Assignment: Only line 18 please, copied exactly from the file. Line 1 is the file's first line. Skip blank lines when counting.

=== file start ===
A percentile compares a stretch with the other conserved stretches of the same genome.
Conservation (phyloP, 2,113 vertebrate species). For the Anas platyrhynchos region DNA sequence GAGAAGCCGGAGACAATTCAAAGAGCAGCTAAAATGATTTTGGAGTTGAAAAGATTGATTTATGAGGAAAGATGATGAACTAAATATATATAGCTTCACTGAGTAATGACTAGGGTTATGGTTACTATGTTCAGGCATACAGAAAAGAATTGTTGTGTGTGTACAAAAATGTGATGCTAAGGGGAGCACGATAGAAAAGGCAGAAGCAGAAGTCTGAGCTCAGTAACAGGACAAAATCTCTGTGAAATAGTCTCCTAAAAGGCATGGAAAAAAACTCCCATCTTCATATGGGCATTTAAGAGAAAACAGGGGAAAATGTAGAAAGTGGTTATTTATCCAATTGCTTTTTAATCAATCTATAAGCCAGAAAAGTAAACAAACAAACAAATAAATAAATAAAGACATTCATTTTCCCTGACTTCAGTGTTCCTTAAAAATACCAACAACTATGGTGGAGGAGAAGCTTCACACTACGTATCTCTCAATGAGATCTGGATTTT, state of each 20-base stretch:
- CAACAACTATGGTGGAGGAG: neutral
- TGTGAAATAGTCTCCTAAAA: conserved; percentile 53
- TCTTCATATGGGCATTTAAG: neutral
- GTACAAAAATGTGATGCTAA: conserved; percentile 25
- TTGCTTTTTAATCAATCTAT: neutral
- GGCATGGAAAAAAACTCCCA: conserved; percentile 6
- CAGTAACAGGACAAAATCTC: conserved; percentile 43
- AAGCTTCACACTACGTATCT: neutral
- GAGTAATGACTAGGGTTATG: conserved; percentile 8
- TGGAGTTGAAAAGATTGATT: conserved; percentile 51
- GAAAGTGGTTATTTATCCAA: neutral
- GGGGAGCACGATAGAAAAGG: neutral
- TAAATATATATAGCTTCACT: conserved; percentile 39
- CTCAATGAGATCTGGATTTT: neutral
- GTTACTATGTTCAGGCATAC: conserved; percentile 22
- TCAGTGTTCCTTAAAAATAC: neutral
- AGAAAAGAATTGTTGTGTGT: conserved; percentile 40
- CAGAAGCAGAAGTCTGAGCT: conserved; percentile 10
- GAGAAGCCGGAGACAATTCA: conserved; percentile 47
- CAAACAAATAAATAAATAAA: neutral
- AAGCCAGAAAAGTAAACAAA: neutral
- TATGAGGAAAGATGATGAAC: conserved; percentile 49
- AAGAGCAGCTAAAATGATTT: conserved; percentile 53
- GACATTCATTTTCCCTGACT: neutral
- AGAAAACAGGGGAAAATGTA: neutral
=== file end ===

- TCAGTGTTCCTTAAAAATAC: neutral